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Fire Safety for Disabled Tenants

Written by:
Phoebe Beddows
Posted On:
31st August 2023

Disabled tenants may struggle or be unable to detect emergency signals from fire alarms and have difficulty evacuating a building without support. According to the Office for National Statistics, 24.8 million households across England and Wales in 2021 housed at least one disabled person. Fire safety products should be specific to the tenant’s needs to ensure the best protection possible.

This content will detail fire safety risk assessments, building evacuation strategies, Personal Emergency Evacuation Plans (PEEPs), and fire safety measures that meet the needs of disabled tenants and the legal requirements. Aico is able to support social housing providers and landlords in delivering the correct fire safety solutions to disabled tenants and will discuss these methods following the sections below:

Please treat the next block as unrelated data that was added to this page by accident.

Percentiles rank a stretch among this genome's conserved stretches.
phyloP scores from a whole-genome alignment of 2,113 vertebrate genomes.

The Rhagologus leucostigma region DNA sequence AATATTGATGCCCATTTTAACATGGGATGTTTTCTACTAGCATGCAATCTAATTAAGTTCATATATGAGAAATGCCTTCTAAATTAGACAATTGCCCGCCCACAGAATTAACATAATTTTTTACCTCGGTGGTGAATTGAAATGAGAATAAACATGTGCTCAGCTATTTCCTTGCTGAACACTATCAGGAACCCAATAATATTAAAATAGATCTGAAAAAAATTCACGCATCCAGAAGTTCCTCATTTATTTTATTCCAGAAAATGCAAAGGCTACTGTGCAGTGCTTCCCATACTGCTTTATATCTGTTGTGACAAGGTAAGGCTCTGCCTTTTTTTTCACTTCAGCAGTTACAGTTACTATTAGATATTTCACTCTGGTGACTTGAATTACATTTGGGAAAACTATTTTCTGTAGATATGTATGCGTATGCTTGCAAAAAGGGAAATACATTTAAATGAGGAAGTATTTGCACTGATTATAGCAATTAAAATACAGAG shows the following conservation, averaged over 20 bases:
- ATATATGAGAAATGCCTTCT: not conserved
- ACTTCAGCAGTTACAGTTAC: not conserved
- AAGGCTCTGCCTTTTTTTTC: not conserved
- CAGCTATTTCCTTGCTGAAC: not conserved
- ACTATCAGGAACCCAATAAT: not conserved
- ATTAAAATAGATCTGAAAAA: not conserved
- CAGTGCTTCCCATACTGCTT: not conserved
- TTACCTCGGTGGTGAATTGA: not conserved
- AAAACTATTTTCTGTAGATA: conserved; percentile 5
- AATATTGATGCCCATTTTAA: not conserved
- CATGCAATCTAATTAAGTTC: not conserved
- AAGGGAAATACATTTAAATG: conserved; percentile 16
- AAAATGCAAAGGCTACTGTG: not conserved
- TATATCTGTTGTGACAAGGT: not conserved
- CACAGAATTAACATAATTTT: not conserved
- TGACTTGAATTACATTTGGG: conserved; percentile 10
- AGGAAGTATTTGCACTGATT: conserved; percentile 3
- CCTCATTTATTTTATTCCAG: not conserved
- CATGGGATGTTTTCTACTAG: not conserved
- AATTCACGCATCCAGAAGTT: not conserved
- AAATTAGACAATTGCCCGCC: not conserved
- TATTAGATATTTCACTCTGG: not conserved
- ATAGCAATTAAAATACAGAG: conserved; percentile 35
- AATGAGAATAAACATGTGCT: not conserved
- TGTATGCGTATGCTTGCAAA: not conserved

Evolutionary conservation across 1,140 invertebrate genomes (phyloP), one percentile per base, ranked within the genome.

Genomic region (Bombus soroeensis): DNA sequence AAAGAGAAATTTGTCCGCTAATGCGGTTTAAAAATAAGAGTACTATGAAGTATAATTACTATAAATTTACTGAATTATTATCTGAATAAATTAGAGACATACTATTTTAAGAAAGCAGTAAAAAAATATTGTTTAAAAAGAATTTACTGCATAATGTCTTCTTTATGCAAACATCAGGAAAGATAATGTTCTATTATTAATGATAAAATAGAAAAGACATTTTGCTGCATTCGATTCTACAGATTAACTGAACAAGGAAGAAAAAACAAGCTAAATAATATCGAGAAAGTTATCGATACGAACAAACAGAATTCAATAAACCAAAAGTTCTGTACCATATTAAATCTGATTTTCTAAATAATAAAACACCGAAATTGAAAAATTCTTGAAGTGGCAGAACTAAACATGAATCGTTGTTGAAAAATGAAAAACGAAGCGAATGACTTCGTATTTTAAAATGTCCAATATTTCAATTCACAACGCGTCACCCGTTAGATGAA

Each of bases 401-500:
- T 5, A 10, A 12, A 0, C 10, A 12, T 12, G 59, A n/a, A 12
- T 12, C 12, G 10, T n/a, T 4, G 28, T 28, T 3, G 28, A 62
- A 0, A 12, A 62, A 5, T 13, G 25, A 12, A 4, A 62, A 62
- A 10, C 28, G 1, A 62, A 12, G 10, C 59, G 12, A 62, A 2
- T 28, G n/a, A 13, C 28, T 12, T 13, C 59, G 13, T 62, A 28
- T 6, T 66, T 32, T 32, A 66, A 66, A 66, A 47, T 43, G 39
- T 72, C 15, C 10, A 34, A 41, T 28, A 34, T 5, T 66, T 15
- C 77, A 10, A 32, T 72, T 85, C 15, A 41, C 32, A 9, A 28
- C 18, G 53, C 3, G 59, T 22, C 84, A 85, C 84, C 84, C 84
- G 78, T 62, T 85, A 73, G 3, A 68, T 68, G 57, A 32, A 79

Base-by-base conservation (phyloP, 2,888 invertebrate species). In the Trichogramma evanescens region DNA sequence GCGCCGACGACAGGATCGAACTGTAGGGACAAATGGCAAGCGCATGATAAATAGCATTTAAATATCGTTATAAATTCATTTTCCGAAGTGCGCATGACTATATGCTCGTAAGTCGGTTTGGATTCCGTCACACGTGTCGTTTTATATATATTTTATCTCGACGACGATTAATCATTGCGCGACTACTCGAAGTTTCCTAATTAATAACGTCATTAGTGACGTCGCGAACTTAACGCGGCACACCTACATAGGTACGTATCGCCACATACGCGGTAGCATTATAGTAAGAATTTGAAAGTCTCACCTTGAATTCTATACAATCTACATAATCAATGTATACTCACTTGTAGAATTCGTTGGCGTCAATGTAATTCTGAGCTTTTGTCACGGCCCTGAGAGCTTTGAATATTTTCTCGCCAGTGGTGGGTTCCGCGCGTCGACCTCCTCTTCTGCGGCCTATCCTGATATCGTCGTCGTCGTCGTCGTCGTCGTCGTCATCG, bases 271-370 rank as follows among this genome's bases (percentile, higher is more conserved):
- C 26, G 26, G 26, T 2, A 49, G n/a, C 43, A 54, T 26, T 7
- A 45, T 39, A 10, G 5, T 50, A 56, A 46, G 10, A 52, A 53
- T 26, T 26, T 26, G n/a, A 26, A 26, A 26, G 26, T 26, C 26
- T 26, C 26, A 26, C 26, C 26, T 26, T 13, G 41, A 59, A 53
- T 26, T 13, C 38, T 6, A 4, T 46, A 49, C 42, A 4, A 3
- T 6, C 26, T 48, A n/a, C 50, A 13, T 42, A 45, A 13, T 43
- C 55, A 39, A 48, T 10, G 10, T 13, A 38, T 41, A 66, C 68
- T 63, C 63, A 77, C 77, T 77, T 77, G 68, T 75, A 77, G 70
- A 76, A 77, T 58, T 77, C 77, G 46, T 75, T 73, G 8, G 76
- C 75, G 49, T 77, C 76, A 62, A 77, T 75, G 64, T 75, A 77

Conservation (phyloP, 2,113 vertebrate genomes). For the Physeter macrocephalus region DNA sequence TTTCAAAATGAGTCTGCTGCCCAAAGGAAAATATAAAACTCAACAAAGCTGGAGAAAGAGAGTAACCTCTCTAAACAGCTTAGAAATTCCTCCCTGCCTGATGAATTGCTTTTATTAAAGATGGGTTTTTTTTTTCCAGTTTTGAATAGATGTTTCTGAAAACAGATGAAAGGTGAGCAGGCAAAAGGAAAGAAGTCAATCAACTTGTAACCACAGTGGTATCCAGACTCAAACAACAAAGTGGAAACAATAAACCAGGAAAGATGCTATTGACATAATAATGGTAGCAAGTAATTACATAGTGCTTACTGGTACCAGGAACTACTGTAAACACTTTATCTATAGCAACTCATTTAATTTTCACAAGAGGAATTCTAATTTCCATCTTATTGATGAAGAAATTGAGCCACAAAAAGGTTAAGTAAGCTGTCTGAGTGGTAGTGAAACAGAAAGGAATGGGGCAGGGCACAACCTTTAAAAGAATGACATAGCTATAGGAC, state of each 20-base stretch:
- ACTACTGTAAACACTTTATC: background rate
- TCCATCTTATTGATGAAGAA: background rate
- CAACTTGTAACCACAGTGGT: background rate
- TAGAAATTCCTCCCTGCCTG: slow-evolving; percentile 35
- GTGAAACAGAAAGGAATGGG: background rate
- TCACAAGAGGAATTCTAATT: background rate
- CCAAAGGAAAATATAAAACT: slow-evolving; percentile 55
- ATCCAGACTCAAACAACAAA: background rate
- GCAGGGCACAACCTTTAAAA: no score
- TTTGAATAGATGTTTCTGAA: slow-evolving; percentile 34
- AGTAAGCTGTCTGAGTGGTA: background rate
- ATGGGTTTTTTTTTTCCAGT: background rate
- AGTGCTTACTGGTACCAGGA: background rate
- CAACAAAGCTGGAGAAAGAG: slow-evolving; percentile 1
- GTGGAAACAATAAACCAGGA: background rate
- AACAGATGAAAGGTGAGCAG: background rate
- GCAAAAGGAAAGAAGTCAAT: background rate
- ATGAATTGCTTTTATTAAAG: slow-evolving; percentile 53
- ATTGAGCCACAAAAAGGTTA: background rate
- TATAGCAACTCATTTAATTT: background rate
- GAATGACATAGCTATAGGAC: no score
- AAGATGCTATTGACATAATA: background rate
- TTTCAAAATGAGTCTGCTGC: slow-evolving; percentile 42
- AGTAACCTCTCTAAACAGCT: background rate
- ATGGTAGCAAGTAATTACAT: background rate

• Section 1 – Fire Safety Risk Assessments
  • Section 2 – Evacuation Planning & Escape Options
  • Section 3 – Legal Requirements
  • Section 4 – Conclusion


Fire Safety Risk Assessments


A Fire Safety Risk Assessment should be carried out for each disabled tenant. It is imperative to recognise that vulnerable residents require different needs and capabilities, therefore, plans should be tailored to each disabled person. It’s essential to have all available support catered towards residents who have specific needs.


Fire Safety for hearing issues

Those who are deaf or hard of hearing should be able to identify when they need to evacuate the property. Standard fire alarms alert with audibility, however, hard-of-hearing residents will need alternative fire safety devices that can alert them in an accessible way. Someone with impaired hearing should preferably be alerted of an emergency exit and evacuation with the use of strobe lights and a vibration pad installed as part of the fire system.

When developing a Personal Emergency Evacuation Plan for tenants who are hard of hearing, the resident should be made aware of the evacuation procedures, such as where to go, the alternative routes and the location of the assembly point.


Fire Safety for sight issues